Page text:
Tuesday, March 2, 2010

Editorial Calls for Assertion of Civil Rights in Face of Chinese Police Torture

China’s police are again facing criticism after the latest in a string of embarrassing detainee deaths. Three top police officers in Lushan County, Henan, lost their jobs and four more officers face criminal prosecution following the death of Wang Yahui, a suspected thief who died suddenly in the county detention center on February 21, three days after being taken into custody.

A police official initially told a local television station that Wang had died after drinking some hot water during his interrogation, a claim immediately subjected to derision online. Wang’s family members demanded an autopsy after finding injuries to his chest, arms, head, and genitals, injuries that ultimately forcing police to accept responsibility for his death.

In April 2009, China’s State Council Information Office and Ministry of Foreign Affairs jointly released the “National Human Rights Action Plan (2009–2010),” which it promoted as a document guiding all government departments’ human rights work during the two-year period. In a section on guaranteeing the rights of the person, the plan makes clear that torture and illegal detention are prohibited under Chinese law and that violators are subject to criminal prosecution. Unlike elsewhere in the plan, no new concrete measures were introduced to address abuses in the criminal justice system, giving the impression that existing legislation and enforcement efforts are adequate to do the job.

Yet, during the first quarter of 2009 alone, there were a number of widely discussed unnatural deaths of individuals held in Chinese detention facilities. The death of 24-year-old Li Qiaoming in Jinning, Yunnan, was initially attributed to a deadly game of jailhouse “hide-and-seek,” but a later investigation eventually led officials to acknowledge that Li had been beaten to death by other inmates. In Shaanxi, 19-year-old Xu Gengrong died under mysterious circumstances after seven days of detention, and officials in Jiujiang, Jiangxi, blamed the death of 50-year-old Li Wenyan on a “nightmare.”

Anecdotal evidence suggests these incidents are not aberrations in an otherwise stellar record of fighting torture, as the Chinese government has attempted to argue over the years. Instead, they appear to exemplify commonplace abuse that has been identified for years without substantive efforts being taken to address them. The response to these incidents by the Ministry of Public Security, which runs China’s system of detention centers, was to announce a three-month campaign to “boost professional ethics, law awareness, and respect for human rights” at prisons and detention centers. However, this effort to rectify serious deficiencies through an “in-house” campaign of education shows a remarkable lack of innovation and an excessive reliance on measures that have been tried before without yielding tangible results.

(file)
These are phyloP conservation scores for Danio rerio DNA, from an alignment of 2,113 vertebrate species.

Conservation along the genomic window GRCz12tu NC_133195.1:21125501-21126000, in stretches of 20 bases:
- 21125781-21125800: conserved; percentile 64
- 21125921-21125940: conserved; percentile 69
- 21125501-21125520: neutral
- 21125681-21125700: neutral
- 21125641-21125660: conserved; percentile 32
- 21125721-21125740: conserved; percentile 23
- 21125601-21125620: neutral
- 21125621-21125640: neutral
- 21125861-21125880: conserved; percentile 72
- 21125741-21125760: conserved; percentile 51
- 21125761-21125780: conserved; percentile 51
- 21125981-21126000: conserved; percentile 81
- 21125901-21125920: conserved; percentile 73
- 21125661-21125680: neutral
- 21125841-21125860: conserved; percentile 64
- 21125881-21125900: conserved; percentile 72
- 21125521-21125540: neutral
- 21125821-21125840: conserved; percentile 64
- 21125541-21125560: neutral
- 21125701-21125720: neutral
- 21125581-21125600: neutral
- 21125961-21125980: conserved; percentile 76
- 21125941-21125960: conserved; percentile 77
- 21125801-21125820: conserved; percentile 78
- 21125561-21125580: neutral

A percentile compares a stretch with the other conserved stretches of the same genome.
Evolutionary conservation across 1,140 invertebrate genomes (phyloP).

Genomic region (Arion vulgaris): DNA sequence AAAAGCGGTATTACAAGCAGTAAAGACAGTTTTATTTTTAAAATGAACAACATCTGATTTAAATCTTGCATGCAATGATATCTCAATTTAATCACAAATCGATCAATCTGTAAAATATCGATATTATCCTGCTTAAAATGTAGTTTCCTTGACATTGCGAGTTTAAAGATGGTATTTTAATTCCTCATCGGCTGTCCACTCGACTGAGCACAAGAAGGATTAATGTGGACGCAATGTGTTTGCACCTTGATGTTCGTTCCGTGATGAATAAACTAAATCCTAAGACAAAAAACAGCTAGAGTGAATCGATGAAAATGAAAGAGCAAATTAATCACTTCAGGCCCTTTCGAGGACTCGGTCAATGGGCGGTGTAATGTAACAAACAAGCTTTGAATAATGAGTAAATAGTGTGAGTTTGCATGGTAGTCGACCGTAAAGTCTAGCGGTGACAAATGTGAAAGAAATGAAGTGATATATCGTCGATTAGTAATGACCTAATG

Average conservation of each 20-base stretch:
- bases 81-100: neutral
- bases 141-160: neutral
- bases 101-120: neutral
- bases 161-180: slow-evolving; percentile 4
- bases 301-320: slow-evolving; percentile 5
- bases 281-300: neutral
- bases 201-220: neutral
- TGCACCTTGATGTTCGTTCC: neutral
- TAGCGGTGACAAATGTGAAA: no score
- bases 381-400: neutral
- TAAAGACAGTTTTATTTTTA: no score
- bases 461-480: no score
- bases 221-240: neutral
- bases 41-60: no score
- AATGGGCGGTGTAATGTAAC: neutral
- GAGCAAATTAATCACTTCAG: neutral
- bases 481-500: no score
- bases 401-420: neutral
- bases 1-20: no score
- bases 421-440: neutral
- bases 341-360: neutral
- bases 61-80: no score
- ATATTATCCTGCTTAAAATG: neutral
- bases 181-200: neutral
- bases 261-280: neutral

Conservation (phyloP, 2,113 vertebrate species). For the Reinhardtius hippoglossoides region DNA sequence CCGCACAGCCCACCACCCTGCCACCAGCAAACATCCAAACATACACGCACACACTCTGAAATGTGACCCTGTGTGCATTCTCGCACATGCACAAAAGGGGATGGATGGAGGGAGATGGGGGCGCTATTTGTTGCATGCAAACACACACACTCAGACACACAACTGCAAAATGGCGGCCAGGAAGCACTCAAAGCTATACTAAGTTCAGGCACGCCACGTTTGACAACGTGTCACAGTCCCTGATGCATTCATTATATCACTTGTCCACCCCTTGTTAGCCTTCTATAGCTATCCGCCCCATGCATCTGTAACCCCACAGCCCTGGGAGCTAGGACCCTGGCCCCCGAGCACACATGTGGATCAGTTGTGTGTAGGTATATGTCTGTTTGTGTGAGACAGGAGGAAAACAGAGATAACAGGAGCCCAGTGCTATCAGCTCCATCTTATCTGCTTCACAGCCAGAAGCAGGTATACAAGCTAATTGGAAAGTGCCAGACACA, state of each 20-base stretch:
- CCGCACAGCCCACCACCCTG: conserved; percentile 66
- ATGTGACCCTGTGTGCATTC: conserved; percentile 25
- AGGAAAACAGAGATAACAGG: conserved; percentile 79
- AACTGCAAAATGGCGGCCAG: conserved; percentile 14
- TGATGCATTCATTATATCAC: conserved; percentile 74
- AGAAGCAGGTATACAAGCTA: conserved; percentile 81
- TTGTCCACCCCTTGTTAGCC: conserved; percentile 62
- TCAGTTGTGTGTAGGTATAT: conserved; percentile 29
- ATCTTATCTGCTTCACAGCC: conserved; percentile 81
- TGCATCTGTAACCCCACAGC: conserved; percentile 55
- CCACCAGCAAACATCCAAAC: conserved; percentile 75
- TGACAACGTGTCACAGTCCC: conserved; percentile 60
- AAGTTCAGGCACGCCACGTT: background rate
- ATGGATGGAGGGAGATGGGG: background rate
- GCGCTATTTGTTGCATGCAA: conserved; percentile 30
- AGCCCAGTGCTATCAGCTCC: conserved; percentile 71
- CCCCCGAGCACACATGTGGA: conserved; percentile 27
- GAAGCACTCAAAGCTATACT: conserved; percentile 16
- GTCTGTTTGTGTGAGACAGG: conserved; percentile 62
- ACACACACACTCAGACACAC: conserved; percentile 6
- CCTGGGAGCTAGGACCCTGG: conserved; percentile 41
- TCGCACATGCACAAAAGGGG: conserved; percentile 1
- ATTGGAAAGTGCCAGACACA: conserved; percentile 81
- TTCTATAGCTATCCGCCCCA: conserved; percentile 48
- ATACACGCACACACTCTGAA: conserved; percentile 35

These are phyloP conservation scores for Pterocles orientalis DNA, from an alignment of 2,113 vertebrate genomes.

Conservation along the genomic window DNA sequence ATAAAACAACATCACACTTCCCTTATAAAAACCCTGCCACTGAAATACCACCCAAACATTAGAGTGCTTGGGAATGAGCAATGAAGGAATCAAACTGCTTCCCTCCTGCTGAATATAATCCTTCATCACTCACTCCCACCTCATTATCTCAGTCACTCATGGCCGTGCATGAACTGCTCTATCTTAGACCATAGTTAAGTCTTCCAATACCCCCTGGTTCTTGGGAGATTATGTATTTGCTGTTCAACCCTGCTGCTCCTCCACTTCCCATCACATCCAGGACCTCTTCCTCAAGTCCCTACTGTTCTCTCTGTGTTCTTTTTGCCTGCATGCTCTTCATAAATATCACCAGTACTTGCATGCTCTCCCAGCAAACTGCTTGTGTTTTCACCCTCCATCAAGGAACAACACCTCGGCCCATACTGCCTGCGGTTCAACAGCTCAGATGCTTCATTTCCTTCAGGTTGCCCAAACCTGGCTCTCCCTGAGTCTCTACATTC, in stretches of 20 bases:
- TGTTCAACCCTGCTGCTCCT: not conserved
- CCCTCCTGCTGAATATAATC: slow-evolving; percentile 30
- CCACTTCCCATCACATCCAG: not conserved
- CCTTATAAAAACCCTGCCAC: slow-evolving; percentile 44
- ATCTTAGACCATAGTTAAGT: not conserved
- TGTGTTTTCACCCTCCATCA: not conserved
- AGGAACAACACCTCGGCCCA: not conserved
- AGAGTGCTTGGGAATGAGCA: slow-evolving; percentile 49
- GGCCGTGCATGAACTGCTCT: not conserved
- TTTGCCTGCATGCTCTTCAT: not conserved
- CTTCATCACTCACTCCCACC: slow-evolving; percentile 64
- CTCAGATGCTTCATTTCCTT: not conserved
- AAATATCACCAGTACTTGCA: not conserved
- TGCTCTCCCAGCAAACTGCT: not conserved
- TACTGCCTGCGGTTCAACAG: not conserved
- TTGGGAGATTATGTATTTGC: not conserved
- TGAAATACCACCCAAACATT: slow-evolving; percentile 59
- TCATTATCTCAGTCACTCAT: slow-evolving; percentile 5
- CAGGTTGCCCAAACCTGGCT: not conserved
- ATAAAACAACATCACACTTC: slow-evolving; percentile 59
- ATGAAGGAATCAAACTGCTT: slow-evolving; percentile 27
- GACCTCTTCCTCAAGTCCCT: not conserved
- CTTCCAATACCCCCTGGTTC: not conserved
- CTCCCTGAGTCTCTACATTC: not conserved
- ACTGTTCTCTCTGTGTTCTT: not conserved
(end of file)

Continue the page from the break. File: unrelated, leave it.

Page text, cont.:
“Brave” efforts are necessary to eliminate torture, says an editorial (translated by Dui Hua below) published Tuesday in Southern Metropolis Daily, a Guangzhou-based newspaper known for its relatively outspoken and liberal positions. In the newspaper’s view, blame lies within the entire culture of interactions between legal authorities and ordinary citizens. Both police and the public have been conditioned to believe that citizens should be docile when confronted by police power, a situation that can naturally lead to a debasement of civil rights. The editorial warns that criminal sanctions against the few law enforcement agents who get caught torturing detainees will not ultimately change this mentality. What is needed instead is for citizens themselves to assert their own civil rights and, in doing so, demand that law enforcement institutions respect those rights as a matter of principle.

This call for citizen “bravery” in defense of civil rights is itself an act of great daring, as its use of the potentially controversial phrase “rights protection” (weiquan) leaves open the possibility for Chinese citizens to assert their rights in the face of public authority in other contexts. More “demand from below” may in fact be what is needed in order to realize the many rights and protections promised by China’s constitution, but it remains to be seen whether more will be done “from the top” to make such assertions of civil rights less risky.


Eliminating Torture Awaits Citizens’ Bravery in Protecting Rights
Editorial, Southern Metropolis Daily, March 2, 2010

    Torture by police in Lushan County, Henan, led to the death of suspect Wang Yahui. This recent admission by the provincial public security department shattered the earlier ridiculous cover-up. The chief of the Lushan County Public Security Bureau has been ordered to resign, and the responsible deputy bureau chief and the head of the criminal investigations unit were sacked, both facing additional disciplinary measures pending investigation of responsibility. The Pingdingshan Public Security Bureau’s deputy chief in charge of criminal investigations and the officer responsible for detention center management are also facing disciplinary measures. Four police officers involved were sent to the procuratorate on suspicion of torture. Earlier, when the deceased’s family members publicly reported to the media that they discovered serious injuries all over his body, the local public security bureau claimed that Wang had “died after drinking hot water” during interrogation.